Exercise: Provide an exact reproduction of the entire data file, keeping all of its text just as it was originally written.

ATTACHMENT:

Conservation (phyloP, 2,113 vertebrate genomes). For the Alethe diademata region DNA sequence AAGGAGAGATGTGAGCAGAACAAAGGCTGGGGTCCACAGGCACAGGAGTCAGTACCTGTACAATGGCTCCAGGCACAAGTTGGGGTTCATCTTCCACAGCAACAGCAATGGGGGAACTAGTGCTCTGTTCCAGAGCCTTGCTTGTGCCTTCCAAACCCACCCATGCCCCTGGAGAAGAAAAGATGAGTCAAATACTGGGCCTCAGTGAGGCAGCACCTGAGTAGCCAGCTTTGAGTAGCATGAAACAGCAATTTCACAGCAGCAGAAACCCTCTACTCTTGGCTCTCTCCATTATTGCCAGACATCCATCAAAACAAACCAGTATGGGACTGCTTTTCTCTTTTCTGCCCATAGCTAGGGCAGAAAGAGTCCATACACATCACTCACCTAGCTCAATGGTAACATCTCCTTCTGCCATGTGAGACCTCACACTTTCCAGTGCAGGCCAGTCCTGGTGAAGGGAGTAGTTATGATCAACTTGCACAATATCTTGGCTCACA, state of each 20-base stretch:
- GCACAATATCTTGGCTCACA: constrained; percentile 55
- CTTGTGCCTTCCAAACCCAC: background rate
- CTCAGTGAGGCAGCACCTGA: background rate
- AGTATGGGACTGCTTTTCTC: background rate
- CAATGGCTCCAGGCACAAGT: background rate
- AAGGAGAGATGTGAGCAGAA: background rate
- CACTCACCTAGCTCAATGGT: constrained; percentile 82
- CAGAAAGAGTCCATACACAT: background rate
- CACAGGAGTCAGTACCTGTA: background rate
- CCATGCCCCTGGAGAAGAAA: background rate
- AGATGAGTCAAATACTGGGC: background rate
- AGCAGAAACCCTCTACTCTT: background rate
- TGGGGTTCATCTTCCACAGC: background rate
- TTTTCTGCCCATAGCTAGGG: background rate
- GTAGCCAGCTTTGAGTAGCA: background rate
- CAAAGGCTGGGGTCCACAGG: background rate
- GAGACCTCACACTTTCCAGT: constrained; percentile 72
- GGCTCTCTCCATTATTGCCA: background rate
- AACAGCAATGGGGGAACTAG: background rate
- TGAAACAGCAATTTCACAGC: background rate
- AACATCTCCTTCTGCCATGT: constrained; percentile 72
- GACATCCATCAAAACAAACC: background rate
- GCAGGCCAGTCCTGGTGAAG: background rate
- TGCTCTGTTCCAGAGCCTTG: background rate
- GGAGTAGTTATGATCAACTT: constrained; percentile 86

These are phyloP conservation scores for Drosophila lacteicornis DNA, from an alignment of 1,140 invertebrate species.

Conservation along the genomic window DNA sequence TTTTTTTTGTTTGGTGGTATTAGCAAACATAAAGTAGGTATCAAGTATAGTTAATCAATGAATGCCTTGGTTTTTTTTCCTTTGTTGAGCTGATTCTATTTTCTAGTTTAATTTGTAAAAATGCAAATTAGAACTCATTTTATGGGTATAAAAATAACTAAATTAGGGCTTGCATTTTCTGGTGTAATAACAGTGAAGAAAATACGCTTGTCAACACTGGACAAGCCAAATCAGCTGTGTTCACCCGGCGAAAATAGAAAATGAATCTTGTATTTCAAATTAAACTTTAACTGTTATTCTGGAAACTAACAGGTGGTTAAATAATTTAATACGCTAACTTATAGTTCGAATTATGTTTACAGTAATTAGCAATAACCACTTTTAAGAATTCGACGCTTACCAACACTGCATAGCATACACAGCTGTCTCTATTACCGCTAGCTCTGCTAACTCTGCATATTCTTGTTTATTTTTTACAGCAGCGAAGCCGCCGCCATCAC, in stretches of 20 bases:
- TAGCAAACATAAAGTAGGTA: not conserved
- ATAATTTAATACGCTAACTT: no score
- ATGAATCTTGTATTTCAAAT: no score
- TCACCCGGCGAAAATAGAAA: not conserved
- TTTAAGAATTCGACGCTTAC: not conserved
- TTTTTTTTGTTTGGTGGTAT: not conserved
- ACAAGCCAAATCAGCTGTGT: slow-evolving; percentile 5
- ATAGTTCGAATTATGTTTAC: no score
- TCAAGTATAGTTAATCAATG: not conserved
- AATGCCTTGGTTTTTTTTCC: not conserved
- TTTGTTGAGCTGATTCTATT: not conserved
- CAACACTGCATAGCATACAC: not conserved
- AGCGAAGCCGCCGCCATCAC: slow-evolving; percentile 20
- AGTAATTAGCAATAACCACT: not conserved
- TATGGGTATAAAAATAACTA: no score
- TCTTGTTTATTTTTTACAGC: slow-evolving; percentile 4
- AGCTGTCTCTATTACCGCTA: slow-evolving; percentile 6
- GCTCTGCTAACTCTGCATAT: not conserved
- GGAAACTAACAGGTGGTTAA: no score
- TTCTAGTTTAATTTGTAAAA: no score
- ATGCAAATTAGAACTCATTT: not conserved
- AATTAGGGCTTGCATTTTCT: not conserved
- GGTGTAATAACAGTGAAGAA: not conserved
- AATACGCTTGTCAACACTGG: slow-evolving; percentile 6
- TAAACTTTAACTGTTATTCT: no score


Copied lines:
Conservation (phyloP, 2,113 vertebrate genomes). For the Alethe diademata region DNA sequence AAGGAGAGATGTGAGCAGAACAAAGGCTGGGGTCCACAGGCACAGGAGTCAGTACCTGTACAATGGCTCCAGGCACAAGTTGGGGTTCATCTTCCACAGCAACAGCAATGGGGGAACTAGTGCTCTGTTCCAGAGCCTTGCTTGTGCCTTCCAAACCCACCCATGCCCCTGGAGAAGAAAAGATGAGTCAAATACTGGGCCTCAGTGAGGCAGCACCTGAGTAGCCAGCTTTGAGTAGCATGAAACAGCAATTTCACAGCAGCAGAAACCCTCTACTCTTGGCTCTCTCCATTATTGCCAGACATCCATCAAAACAAACCAGTATGGGACTGCTTTTCTCTTTTCTGCCCATAGCTAGGGCAGAAAGAGTCCATACACATCACTCACCTAGCTCAATGGTAACATCTCCTTCTGCCATGTGAGACCTCACACTTTCCAGTGCAGGCCAGTCCTGGTGAAGGGAGTAGTTATGATCAACTTGCACAATATCTTGGCTCACA, state of each 20-base stretch:
- GCACAATATCTTGGCTCACA: constrained; percentile 55
- CTTGTGCCTTCCAAACCCAC: background rate
- CTCAGTGAGGCAGCACCTGA: background rate
- AGTATGGGACTGCTTTTCTC: background rate
- CAATGGCTCCAGGCACAAGT: background rate
- AAGGAGAGATGTGAGCAGAA: background rate
- CACTCACCTAGCTCAATGGT: constrained; percentile 82
- CAGAAAGAGTCCATACACAT: background rate
- CACAGGAGTCAGTACCTGTA: background rate
- CCATGCCCCTGGAGAAGAAA: background rate
- AGATGAGTCAAATACTGGGC: background rate
- AGCAGAAACCCTCTACTCTT: background rate
- TGGGGTTCATCTTCCACAGC: background rate
- TTTTCTGCCCATAGCTAGGG: background rate
- GTAGCCAGCTTTGAGTAGCA: background rate
- CAAAGGCTGGGGTCCACAGG: background rate
- GAGACCTCACACTTTCCAGT: constrained; percentile 72
- GGCTCTCTCCATTATTGCCA: background rate
- AACAGCAATGGGGGAACTAG: background rate
- TGAAACAGCAATTTCACAGC: background rate
- AACATCTCCTTCTGCCATGT: constrained; percentile 72
- GACATCCATCAAAACAAACC: background rate
- GCAGGCCAGTCCTGGTGAAG: background rate
- TGCTCTGTTCCAGAGCCTTG: background rate
- GGAGTAGTTATGATCAACTT: constrained; percentile 86

These are phyloP conservation scores for Drosophila lacteicornis DNA, from an alignment of 1,140 invertebrate species.

Conservation along the genomic window DNA sequence TTTTTTTTGTTTGGTGGTATTAGCAAACATAAAGTAGGTATCAAGTATAGTTAATCAATGAATGCCTTGGTTTTTTTTCCTTTGTTGAGCTGATTCTATTTTCTAGTTTAATTTGTAAAAATGCAAATTAGAACTCATTTTATGGGTATAAAAATAACTAAATTAGGGCTTGCATTTTCTGGTGTAATAACAGTGAAGAAAATACGCTTGTCAACACTGGACAAGCCAAATCAGCTGTGTTCACCCGGCGAAAATAGAAAATGAATCTTGTATTTCAAATTAAACTTTAACTGTTATTCTGGAAACTAACAGGTGGTTAAATAATTTAATACGCTAACTTATAGTTCGAATTATGTTTACAGTAATTAGCAATAACCACTTTTAAGAATTCGACGCTTACCAACACTGCATAGCATACACAGCTGTCTCTATTACCGCTAGCTCTGCTAACTCTGCATATTCTTGTTTATTTTTTACAGCAGCGAAGCCGCCGCCATCAC, in stretches of 20 bases:
- TAGCAAACATAAAGTAGGTA: not conserved
- ATAATTTAATACGCTAACTT: no score
- ATGAATCTTGTATTTCAAAT: no score
- TCACCCGGCGAAAATAGAAA: not conserved
- TTTAAGAATTCGACGCTTAC: not conserved
- TTTTTTTTGTTTGGTGGTAT: not conserved
- ACAAGCCAAATCAGCTGTGT: slow-evolving; percentile 5
- ATAGTTCGAATTATGTTTAC: no score
- TCAAGTATAGTTAATCAATG: not conserved
- AATGCCTTGGTTTTTTTTCC: not conserved
- TTTGTTGAGCTGATTCTATT: not conserved
- CAACACTGCATAGCATACAC: not conserved
- AGCGAAGCCGCCGCCATCAC: slow-evolving; percentile 20
- AGTAATTAGCAATAACCACT: not conserved
- TATGGGTATAAAAATAACTA: no score
- TCTTGTTTATTTTTTACAGC: slow-evolving; percentile 4
- AGCTGTCTCTATTACCGCTA: slow-evolving; percentile 6
- GCTCTGCTAACTCTGCATAT: not conserved
- GGAAACTAACAGGTGGTTAA: no score
- TTCTAGTTTAATTTGTAAAA: no score
- ATGCAAATTAGAACTCATTT: not conserved
- AATTAGGGCTTGCATTTTCT: not conserved
- GGTGTAATAACAGTGAAGAA: not conserved
- AATACGCTTGTCAACACTGG: slow-evolving; percentile 6
- TAAACTTTAACTGTTATTCT: no score